I am very aware when writing and collating material for training purposes, that while we have significant contributions from parents affected by abuse and violence from their children, there is much less attention given to the voices of the young people concerned.
We are not without this completely. Interventions such as Break4Change specifically video young people as part of the programme, using their voices as part of a conversation with parents. Some of this material has been available in training and research reports. Television shows, such as My Violent Child, have at times included direct interviewing of the young person concerned. Books such as Anger is my Friend mediate the teenage voice though years of practice experience. Research reports may include testimony from young people, though often it will be as reported or interpreted by their parent. But Barbara Cottrell is unusual in devoting a whole chapter to the actual teenage voice in her book: When Teens Abuse Their Parents.
I was interested then to read today the recent findings of some research looking at the way professionals gate-keep young people taking part in research. Blogging on the NSPCC website, Dr. Catherine Hamilton-Giachritsis, Dr. Elly Hanson and Pat Branigan discuss the challenges presented by professional gatekeeping – and how to overcome them, to ensure even vulnerable young people are heard.
Certainly all the issues identified in this paper pertain to work with children using violence themselves, but is it true also to say that in the case of child to parent violence there are other issues that make it more difficult than normal? Naturally we need to be aware of the possibility of escalation or of creating further difficulties for the family when we have finished; and parents may be justifiably cautious about allowing researchers to meet with young people because of specific diagnoses that would make interaction with strangers problematic. I do believe though that in many cases there are ways of getting round these difficulties with creativity and sensitivity – as well as good ethics and professionalism. If we are to completely understand the issues affecting children; and to find the most appropriate ways of working to bring about change, we cannot neglect such an important part of the family system.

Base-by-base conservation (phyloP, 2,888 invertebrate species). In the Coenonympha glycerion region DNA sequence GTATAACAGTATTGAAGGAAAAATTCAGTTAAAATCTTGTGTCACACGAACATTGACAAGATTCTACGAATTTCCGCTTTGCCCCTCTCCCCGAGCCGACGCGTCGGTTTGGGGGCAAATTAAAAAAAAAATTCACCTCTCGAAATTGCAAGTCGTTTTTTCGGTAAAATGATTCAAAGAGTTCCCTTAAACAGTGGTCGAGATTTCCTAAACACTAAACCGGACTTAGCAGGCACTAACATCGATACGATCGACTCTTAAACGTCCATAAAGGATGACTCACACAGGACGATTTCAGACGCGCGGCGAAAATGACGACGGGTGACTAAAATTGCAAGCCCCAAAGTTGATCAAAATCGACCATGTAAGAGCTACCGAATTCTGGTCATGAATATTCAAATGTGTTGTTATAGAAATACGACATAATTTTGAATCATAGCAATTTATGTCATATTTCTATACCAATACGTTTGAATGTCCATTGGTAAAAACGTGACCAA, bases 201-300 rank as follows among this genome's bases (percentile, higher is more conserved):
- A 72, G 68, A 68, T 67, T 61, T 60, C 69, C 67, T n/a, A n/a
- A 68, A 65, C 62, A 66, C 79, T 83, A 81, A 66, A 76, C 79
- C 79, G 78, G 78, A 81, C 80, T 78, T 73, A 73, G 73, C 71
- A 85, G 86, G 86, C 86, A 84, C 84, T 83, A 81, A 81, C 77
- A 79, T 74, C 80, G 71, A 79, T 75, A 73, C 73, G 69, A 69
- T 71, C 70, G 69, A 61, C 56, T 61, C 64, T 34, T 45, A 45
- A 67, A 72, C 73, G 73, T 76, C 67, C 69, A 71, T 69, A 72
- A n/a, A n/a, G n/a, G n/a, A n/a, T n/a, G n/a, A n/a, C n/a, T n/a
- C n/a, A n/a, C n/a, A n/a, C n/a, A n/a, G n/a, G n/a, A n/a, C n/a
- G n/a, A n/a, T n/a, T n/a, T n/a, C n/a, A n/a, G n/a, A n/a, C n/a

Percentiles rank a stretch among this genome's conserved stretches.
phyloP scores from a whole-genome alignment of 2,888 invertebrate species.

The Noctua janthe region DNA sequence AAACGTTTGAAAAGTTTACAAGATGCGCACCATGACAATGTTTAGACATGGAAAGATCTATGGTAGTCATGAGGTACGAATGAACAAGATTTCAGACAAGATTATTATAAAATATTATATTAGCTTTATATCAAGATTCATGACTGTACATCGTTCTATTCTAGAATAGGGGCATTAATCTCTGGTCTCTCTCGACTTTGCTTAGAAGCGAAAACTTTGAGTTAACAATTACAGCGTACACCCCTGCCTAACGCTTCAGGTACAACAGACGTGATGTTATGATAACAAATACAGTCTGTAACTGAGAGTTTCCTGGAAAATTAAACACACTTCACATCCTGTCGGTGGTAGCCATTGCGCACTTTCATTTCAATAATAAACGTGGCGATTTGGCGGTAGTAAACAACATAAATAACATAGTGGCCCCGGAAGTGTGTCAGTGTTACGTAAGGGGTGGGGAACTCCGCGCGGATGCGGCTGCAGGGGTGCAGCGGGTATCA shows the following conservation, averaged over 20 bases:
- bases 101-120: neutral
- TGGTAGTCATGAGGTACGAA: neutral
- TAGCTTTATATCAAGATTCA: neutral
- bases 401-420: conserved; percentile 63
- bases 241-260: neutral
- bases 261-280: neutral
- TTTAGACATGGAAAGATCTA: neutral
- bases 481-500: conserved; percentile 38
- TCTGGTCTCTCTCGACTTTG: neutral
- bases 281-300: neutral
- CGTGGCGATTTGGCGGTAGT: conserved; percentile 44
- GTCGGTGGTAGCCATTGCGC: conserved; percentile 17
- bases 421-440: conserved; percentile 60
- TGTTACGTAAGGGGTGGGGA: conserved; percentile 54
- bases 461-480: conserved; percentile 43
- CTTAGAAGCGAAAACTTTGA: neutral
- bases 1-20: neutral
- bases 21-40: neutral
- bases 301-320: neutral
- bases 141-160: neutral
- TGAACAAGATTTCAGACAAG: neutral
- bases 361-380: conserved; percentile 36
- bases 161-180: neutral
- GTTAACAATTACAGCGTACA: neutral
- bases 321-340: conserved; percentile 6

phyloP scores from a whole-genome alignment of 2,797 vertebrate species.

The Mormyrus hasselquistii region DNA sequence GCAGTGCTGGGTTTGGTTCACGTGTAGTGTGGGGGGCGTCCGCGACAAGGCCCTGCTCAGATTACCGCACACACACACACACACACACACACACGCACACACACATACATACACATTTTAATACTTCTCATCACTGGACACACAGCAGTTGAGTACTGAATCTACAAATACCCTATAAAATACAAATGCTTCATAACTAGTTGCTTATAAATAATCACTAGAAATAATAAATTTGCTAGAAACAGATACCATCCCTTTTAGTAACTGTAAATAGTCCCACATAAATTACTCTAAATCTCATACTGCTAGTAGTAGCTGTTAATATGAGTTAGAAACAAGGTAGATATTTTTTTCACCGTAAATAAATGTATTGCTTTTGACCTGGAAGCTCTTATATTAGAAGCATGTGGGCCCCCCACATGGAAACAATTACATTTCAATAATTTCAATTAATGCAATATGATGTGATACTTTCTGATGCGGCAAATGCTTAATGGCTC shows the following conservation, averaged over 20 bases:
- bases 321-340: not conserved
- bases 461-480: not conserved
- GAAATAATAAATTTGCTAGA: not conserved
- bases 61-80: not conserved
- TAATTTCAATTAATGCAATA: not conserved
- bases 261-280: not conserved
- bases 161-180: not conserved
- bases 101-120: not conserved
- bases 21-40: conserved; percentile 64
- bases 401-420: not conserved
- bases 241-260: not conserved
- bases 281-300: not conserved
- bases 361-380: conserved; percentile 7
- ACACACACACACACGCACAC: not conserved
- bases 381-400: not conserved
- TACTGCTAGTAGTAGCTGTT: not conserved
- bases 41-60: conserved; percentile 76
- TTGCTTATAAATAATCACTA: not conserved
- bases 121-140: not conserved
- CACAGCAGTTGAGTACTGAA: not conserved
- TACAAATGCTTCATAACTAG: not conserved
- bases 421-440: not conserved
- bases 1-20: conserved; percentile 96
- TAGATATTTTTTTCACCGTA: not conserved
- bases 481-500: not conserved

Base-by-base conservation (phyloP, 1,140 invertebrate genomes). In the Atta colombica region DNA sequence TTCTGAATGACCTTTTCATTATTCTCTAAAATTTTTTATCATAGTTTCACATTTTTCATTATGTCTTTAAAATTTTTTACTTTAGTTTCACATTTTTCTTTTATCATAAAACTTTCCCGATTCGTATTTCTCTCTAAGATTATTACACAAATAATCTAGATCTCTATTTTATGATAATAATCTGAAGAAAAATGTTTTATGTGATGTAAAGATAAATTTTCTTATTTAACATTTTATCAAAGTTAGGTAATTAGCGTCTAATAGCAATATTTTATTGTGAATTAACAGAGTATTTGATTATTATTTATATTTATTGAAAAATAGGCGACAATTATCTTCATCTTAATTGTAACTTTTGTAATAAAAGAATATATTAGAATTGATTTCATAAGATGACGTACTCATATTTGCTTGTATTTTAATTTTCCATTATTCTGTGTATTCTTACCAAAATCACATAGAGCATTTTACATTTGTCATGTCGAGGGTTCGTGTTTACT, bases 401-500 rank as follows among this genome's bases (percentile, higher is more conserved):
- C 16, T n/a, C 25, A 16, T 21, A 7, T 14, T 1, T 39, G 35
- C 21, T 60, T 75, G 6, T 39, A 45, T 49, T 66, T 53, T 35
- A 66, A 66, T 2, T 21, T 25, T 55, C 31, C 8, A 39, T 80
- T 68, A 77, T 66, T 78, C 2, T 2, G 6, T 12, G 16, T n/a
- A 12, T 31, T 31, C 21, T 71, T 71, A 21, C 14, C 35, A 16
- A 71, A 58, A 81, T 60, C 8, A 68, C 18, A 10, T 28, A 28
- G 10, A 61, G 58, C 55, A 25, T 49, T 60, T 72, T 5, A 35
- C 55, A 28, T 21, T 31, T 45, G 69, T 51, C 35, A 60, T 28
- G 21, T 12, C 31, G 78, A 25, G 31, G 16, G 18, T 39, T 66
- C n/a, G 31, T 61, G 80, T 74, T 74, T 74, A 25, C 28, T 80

I’ve read a number of useful papers and other documents recently, which I have tweeted and also added to the Reading List page, but I thought it worth bringing them all together here as well.
“Am I Really a Bad Parent?” from Nancy Brule and Jessica Eckstein, looks at a communication management model of stigma and explores how parents’ responses to abuse can be understood within this framework. It has some cautionary reminders about the search for causes of adolescent to parent abuse, and also some comments on the impact on siblings. There is not so much written about this aspect of family interaction and so this is a welcome inclusion.
Caring for those who care for violent and aggressive children, is a paper from Adapt Scotland. There are some statistics relevant to the Scottish situation, but the remainder of the paper gives a very concise and helpful understanding of aggressive behaviour in children. Adapt Scotland offer trauma and attachment based mentoring and therapeutic work for families and professionals.
Supporting Adolescents on the Edge of Care. The role of short term stays in residential care, is an evidence scope from Dixon, Lee, Ellison and Hicks for the NSPCC and Action for Children. It asks what is meant by the term “edge of care”, considers different models of residential care, both in Britain and elsewhere; and looks at the usefulness or otherwise for young people (and families) of such an experience. With much debate around the use of Care for children who are violent towards their parents and other family members, I found this an interesting paper to read.
I will continue to publicise other reports and papers as I come across them, and always welcome suggestions and recommendations!
An interesting juxtaposition of topics on Woman’s Hour today. Amongst the early items, Jenni Murray interviewed Lisa Harker, Head of Strategy at the NSPCC, and Radio 1 presenter, Gemma Cairney, about the shocking frequency of teenage relationship abuse. Gemma’s documentary “Bruising Silence” aired on Radio 1 tonight, and the NSPCC published a report, “Standing on my own two feet” in 2011, described as the first ever study of abusive relationships among teenagers (downloadable from the NSPCC website). Among the findings, from the University of Bristol, were that 25% of teenage girls and 18% of boys had experienced physical violence in a relationship. In a lot of cases, there was a strong association with witnessing violence in the home, or with peers or family members – 20% of girls had seen domestic violence. Continue reading